(2) According to Jasher-1829, it is Jethro who instructs Moses how to build the tabernacle and Jethro who tells Moses to build an ark. Jethro also tells Moses to choose a priesthood family. Moses chooses Aaron and his sons, and it is Jethro who tells Moses to clothe them with holy garments. (Jasher 17:8-13). The Bible says God instructed Moses in all these things.
(3) When the 40 days are over, Moses conspires with Joshua and the others and suggests that when they go down off Mt. Sinai to the people, that they had better tell them that they had been meeting with the Lord, when in reality it was only Jethro. There is no mention anywhere of meeting with Yahweh on Mt. Sinai. (1829-Jasher 17:21-22)
(4) The Bible says that Aaron’s sons, Nadab and Abihu, were killed by fire from Yahweh for offering “strange fire” on the altar and this was long after the golden calf rebellion. Jasher-1829 says the pair were slain by the sword of the Levites at the command of Moses as part of the 3,000 killed for their part in the golden calf rebellion (although the golden calf is not mentioned in Jasher). (1829-Jasher 18:5, 6)
(5) In the matter of the rebellion of Korah, Dathan and Abiram, the Bible tells us that the Lord caused the earth to open up and swallow up them and about 250 fellow rebels in a fiery abyss. This 1829-Jasher, in contrast, asserts that Moses instructed the Levites to execute the rebels “with fire.” (Jasher 21: 12.)
(6) Bible scholars debate on whether or not Rahab of Jericho was a prostitute or not. This Jasher raises her status even beyond that of ordinary subject of the king. It states she was a “princess” who was born of an Israelite father and a Midianite mother. This account has the enraged king of Jericho merely calling her a whore in a fit of anger for her having tried to persuade him to surrender to Joshua. (1829-Jasher 27:8, 10, 20.)
Reflecting further, one wonders how Rahab could be a princess, since her alleged Israelite father could not have been a king (Saul was Israel’s first king) and no mention is made of her mother being a queen of Midian. And if she were princess of Midian, what was she doing living in Jericho?
(7) The crossing of the Jordan in 1829Jasher, chapter 28, affords several more examples of blatant contradictions to the Scripture. Jasher avers that the children of Israel were 50 cubits behind the ark, instead of 2,000 as Scripture records. Also, Scripture states that the priests had to stand in the middle of Jordan bearing the ark as the people crossed over. Jasher says it took six days to cross over...a rather ridiculous statement in view of the width of the Jordan as compared to the presumably much wider Red Sea which they crossed over in one night. And pity those poor Levite priests who had to hold up the (very heavy) ark of the covenant for six full days.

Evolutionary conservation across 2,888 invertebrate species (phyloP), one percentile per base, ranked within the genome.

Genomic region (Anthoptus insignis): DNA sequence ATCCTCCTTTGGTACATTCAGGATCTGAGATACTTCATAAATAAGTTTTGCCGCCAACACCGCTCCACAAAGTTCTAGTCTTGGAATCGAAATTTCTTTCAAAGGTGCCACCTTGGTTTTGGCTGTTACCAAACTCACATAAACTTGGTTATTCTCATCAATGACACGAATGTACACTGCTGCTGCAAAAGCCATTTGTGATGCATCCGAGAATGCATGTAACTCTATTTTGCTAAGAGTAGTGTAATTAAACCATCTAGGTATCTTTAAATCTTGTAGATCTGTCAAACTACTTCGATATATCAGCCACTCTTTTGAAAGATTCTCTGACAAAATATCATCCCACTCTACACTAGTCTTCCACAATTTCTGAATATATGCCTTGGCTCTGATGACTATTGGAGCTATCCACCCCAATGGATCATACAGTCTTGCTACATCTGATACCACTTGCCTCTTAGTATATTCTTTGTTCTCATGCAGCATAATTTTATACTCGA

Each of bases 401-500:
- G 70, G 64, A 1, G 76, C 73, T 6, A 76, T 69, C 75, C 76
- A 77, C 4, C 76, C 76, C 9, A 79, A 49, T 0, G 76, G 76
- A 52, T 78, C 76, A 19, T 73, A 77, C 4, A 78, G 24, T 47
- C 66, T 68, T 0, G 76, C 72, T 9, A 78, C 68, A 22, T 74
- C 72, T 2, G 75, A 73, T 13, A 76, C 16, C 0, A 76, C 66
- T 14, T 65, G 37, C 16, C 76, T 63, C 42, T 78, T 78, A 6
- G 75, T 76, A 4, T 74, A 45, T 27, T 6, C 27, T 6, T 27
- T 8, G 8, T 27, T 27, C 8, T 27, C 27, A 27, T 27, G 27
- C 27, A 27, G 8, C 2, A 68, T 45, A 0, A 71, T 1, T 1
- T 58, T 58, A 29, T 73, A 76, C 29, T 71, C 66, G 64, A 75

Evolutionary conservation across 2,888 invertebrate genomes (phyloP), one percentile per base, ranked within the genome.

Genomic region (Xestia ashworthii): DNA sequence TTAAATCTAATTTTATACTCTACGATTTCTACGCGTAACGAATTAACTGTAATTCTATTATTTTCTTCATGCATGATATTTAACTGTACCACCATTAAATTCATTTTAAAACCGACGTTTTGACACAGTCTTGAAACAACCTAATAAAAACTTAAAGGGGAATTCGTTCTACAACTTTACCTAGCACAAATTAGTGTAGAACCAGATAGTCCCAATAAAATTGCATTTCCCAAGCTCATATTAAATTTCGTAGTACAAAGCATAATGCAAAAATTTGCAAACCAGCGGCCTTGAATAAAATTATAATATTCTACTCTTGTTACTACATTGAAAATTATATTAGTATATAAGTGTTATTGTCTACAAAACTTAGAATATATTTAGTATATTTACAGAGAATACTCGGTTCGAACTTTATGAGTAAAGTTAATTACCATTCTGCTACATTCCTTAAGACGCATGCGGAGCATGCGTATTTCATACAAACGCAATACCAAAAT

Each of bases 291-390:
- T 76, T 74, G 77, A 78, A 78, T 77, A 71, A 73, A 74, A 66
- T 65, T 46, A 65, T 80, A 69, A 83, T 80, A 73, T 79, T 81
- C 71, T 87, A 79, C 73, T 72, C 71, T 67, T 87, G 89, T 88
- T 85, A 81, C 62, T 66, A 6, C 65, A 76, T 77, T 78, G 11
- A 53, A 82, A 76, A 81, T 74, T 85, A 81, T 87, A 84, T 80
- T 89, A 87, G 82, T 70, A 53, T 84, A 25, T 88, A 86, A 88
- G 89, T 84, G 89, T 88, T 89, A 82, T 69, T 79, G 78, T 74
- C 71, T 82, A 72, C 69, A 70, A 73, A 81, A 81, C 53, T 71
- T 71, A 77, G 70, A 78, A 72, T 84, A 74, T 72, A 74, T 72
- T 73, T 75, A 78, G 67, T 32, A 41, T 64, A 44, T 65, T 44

(8) Moreover, the Bible asserts plainly that the waters of Jordan receded and the people went over on dry ground. Jasher says they went across Jordan on wood which floated on the face of the waters! (Jasher 28:10) You figure that one out. ...Oh, I get it. This is where the Israelites invented surfboards! Verse 5 of this chapter claims that 16year-old males were armed. However, all throughout Scripture, only those males 20 years old and upward were numbered in the armies of Israel.
(9) Concerning the siege and storming of Jericho, the Bible says the city was “straitly shut up because of the children of Israel: none went out, and none came in.” This implies that most if not all the inhabitants remained within the walls and were subsequently slaughtered by Joshua and company. Jasher 28:18 states that “the people of Jericho fled from the city; every one to the mountains.”
(10) Finally, according to this 1829-Jasher (chapter 32), it was long after – years after the entry in Canaanland – after the conquest, after the division of the land among the Israelite families, after the establishment of the 48 Levitical cities; it was allegedly after all this that old Joshua gets around to having all the males circumcised. The Scripture, however, clearly states that all the males of Israel were circumcized almost immediately after the crossing of Jordan (Joshua 5) and before the attack on Jericho.
Verdict on the 1829 Book of Jasher
We could on with other examples, but this is certainly sufficient to label the 1829-Jasher as a fraud and a fake. That was an easy one, and we have found no one (save the forger) who claims it is authentic. For example, The Popular and Critical Bible Encyclopedia offers this history and denunciation of it.